In the past few years, there has developed in Missouri a growing hysteria about the dangers of visiting nature: bears! mountain lions! snakes! rocky trails and twisted ankles! dehydration! I've always maintained that driving to nature is more dangerous than anything in nature, and I am certainly more wary of tick borne illness than I am of venomous snakes. But it doesn't keep me out of the woods. Seed tick season, however, is brutal. With the Ozarks' ever-burgeoning deer herd, ticks seem to be increasing in abundance. Regardless of my habit of wearing light colored trousers with duct taped ankles, seed ticks still manage to find their way to my torso and ankles. So I try not to bust through too much brush in August. Two steps off a trail at the toeslope of a glade and five big slugs of thousands of seed ticks scatter all over my trousers and ankles. Swatting them off with a big cedar branch helps, and if I liked my boots and wore them more often than I wear my running shoes, the tiny ticks wouldn't find their way through my simple cotton socks, but I don't wear my boots much. So I deal with seed ticks.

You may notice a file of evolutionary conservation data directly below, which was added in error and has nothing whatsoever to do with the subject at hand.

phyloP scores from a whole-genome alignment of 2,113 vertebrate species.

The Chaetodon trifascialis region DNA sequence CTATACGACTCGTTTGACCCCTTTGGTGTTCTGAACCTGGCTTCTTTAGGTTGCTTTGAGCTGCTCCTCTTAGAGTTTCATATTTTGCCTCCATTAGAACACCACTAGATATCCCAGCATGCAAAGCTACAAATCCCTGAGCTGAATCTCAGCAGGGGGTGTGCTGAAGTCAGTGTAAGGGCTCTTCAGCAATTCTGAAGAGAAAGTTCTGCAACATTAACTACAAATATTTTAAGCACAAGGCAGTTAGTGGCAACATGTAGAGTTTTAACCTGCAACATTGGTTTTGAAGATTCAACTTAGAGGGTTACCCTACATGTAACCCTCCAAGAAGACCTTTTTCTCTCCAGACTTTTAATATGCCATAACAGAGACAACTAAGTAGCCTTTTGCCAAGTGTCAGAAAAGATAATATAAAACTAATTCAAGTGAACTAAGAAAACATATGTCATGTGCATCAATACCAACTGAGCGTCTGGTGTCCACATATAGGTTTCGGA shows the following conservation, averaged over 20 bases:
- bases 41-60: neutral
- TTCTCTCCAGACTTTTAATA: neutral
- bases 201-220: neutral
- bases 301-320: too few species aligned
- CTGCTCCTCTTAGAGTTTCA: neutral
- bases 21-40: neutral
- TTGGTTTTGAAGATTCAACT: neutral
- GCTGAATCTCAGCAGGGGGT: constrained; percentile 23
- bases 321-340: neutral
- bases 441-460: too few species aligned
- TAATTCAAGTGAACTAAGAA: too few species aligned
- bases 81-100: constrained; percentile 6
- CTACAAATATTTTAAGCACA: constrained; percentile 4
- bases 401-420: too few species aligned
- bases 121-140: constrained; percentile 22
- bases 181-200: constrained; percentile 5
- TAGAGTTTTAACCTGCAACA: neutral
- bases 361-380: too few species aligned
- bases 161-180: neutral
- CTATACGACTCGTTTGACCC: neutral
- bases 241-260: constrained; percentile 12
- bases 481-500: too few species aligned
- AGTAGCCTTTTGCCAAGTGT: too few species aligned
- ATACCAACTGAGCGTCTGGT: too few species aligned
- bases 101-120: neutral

Nevertheless, seed tick infestation is preventable, and I have little empathy for hikers who wear shorts and flip flops to the woods in August. And regardless of the threat of ticks (and snakes and spiders and mountain lions and bobcats and bears and trees falling and stepping on natural tread that might twist an ankle...), there is nothing that will keep me from witnessing the explosive display of the yellow composites in August.

Thursday, July 31, 2014

Stone Hill Winery does it again